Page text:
Shapland & Petter was a Devonshire company whose Arts & Crafts furniture is at last receiving the recognition it deserves. Critics have argued that their furniture was machine manufactured, and thus does not qualify for the title of Arts & Crafts. However, their machines were used in combination with exquisite hand-tooled skills, and no-one who has seen one of Shapland & Petter’s finely carved Victorian dining chairs can doubt the craftsmanship of their work.
The Shapland and Petter factory was established by cabinetmaker Henry Shapland (1823 – 1909), following a trip to America in 1848. While there, he saw an ingenious new machine which he realised could be used for cabinetmaking. Upon his return to Barnstaple, he reproduced the machine from notes he’d made and set up business in a mill. He later met Henry Petter, an accountant, and together they achieved rapid success. In 1888 the mill burned down. Undeterred, they moved to larger premises. The same factory now produces high-quality joinery.
Hand-tooled or machine-made? Antique cabinets that were both
Furniture by Shapland and Petter, such as their antique dining chairs , is highly collectable by Arts & Crafts furniture enthusiasts, despite breaking the “rules” of the movement. Looking at the detailed carving on a Shapland and Petter antique chest today, it is hard to imagine it being produced in what was, for its time, one of the most cutting-edge factories in Britain.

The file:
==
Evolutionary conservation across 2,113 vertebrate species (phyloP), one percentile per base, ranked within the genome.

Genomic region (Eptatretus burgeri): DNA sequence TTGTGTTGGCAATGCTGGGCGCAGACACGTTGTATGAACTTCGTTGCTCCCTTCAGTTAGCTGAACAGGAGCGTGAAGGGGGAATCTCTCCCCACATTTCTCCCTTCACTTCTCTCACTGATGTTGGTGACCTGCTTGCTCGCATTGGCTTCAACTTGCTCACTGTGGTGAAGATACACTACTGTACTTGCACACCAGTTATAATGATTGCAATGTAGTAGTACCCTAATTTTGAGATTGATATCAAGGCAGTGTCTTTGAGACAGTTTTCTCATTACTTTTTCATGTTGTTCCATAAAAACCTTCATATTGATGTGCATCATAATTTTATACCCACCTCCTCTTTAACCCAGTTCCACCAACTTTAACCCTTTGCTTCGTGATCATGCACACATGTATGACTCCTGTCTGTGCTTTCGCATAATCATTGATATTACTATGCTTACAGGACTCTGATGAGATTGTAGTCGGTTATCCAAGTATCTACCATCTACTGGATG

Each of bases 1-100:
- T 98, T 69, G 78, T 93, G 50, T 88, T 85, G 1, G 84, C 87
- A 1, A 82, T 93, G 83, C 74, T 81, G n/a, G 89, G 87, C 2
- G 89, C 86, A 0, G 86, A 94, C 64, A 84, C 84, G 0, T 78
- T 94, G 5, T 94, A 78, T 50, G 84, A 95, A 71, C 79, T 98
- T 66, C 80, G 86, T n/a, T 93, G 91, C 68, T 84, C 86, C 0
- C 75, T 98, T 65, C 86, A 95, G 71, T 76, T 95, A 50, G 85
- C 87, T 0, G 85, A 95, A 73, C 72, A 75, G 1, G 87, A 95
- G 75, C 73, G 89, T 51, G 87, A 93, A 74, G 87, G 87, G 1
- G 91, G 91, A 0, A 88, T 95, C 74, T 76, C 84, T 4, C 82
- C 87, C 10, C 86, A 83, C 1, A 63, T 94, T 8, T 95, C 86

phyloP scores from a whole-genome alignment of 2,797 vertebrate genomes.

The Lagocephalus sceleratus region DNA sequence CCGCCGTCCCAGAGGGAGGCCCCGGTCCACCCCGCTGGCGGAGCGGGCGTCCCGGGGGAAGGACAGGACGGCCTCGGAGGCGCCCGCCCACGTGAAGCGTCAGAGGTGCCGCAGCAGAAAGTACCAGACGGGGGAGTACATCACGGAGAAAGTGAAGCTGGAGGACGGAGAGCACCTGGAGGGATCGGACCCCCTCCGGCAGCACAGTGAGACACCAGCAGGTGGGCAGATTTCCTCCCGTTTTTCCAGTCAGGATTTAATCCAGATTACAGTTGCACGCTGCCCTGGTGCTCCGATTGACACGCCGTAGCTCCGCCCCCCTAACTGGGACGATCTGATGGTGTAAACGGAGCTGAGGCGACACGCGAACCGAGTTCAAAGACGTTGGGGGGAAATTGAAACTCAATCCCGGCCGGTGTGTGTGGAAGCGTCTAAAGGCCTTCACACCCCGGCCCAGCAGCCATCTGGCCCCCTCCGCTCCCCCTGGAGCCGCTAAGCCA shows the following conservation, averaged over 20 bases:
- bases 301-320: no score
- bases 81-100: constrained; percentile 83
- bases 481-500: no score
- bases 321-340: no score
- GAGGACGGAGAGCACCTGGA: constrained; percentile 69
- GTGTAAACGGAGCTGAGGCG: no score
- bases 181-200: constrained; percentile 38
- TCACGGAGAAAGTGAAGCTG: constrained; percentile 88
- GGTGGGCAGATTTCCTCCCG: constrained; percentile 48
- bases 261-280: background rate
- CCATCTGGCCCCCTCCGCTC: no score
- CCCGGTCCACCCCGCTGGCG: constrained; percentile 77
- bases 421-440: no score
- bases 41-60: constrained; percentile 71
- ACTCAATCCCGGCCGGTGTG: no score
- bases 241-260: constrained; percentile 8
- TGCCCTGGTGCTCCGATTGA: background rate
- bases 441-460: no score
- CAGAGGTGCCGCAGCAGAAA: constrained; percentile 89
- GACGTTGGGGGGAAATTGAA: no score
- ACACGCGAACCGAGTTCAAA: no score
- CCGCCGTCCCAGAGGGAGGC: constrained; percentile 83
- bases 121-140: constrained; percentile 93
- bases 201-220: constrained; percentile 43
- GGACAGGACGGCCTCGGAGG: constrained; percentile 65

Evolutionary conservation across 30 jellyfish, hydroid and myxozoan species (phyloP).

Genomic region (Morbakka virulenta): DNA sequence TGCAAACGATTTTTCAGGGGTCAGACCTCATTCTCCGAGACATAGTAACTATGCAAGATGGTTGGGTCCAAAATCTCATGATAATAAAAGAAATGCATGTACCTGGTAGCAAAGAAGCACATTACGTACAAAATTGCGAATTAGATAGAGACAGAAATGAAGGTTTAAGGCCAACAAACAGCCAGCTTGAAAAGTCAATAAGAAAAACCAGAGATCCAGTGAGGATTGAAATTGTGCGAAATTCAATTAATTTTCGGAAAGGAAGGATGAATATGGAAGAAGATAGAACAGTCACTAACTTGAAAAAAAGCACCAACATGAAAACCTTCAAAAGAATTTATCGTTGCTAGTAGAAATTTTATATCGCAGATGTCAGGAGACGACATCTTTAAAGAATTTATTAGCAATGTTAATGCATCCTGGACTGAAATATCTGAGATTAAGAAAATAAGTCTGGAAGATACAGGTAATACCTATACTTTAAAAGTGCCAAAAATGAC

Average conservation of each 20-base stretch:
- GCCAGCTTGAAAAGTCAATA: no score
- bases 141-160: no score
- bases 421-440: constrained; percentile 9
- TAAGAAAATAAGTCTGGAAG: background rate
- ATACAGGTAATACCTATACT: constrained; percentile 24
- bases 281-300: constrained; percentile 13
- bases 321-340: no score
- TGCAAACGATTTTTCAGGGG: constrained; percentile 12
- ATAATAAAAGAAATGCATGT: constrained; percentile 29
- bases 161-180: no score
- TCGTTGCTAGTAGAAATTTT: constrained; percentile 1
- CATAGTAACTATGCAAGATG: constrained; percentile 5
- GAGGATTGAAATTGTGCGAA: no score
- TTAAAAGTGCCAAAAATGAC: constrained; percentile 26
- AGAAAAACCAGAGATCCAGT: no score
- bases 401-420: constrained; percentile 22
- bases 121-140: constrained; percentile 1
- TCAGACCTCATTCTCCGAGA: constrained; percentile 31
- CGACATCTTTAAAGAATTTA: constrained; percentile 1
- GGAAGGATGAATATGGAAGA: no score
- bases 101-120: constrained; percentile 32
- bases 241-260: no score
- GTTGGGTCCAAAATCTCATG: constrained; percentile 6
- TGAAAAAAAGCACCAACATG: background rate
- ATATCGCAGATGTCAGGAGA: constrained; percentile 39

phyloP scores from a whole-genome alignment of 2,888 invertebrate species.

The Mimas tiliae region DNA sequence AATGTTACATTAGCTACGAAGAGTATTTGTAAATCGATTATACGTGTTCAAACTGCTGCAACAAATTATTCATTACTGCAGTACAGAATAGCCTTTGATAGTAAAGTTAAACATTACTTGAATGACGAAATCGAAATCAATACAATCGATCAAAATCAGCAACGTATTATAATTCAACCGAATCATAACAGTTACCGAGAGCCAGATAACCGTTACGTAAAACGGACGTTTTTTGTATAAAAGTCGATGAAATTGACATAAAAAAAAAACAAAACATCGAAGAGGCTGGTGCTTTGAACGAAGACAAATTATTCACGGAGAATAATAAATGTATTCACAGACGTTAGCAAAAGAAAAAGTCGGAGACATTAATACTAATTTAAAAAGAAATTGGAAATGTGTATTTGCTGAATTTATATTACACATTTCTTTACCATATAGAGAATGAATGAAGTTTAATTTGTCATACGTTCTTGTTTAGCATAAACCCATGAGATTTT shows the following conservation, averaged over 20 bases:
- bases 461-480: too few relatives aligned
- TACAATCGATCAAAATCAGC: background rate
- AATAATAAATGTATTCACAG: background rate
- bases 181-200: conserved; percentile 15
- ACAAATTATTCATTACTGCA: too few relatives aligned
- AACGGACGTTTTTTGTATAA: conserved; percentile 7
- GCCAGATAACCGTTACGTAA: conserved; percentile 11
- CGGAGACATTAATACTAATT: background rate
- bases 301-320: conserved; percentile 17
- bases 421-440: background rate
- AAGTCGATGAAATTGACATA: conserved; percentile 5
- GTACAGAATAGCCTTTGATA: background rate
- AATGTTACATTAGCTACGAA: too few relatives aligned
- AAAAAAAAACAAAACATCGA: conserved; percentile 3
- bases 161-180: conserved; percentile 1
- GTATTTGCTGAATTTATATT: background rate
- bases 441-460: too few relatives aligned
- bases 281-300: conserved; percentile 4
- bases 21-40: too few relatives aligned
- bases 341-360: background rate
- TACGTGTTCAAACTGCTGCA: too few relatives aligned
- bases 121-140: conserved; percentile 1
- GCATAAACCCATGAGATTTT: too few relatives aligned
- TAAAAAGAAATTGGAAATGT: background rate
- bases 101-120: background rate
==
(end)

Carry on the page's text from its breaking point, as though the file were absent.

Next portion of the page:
The new factory was arranged in blocks, with a production line of up to 350 employees, which ran from the saw mills to the finishing sheds. However, keen as they were to adopt labour-saving devices, the men also saw the need for traditional craftsmanship. They imported American machine tools that were backed by an army of skilled cabinetmakers, carvers, designers and polishers.
From Victorian dining chairs to antique bookcases, Shapland and Petter furniture is defined its detailed carving. Those employed for this task underwent a 7-year apprenticeship, using up to 100 tools for the most elaborate designs. The factory was soon producing furniture and interiors to order, for banks, hotels, private homes and even Pullman railway carriages. Notable commissions included the London Guildhall, Edgar Wallace ‘s home, and the mansion house at Tapeley Park.
From Antique marquetry furniture to the Art Nouveau period
Shapland & Petter antiques range from simple rustic Arts & Crafts furniture to intricate antique marquetry furniture, embellished with the fluid organic designs of the Art Nouveau movement. Their antique cabinets often made use of finely detailed lead glass panels and delicate fruitwood inlays; however, many of these intricately crafted pieces were mass-produced standards.
There were hundreds of these available in their pattern book, inspired by the leading Arts & Crafts furniture designers but with their own unique stamp of individuality. Collectors of Glasgow School Arts & Crafts furniture will recognise familiar motifs like the Glasgow Rose and Baillie Scott’s “twin doves,” while those familiar with C. R. Ashbee antique marquetry furniture will also show many similarities.
Shapland and Petter both died in 1909. However, their factory continued to produce fine furniture for a number of years, often for public commissions. Today, Cumbrian enthusiasts can see Shapland and Petter’s stunning Art Nouveau and antique marquetry furniture on display across the British Isles.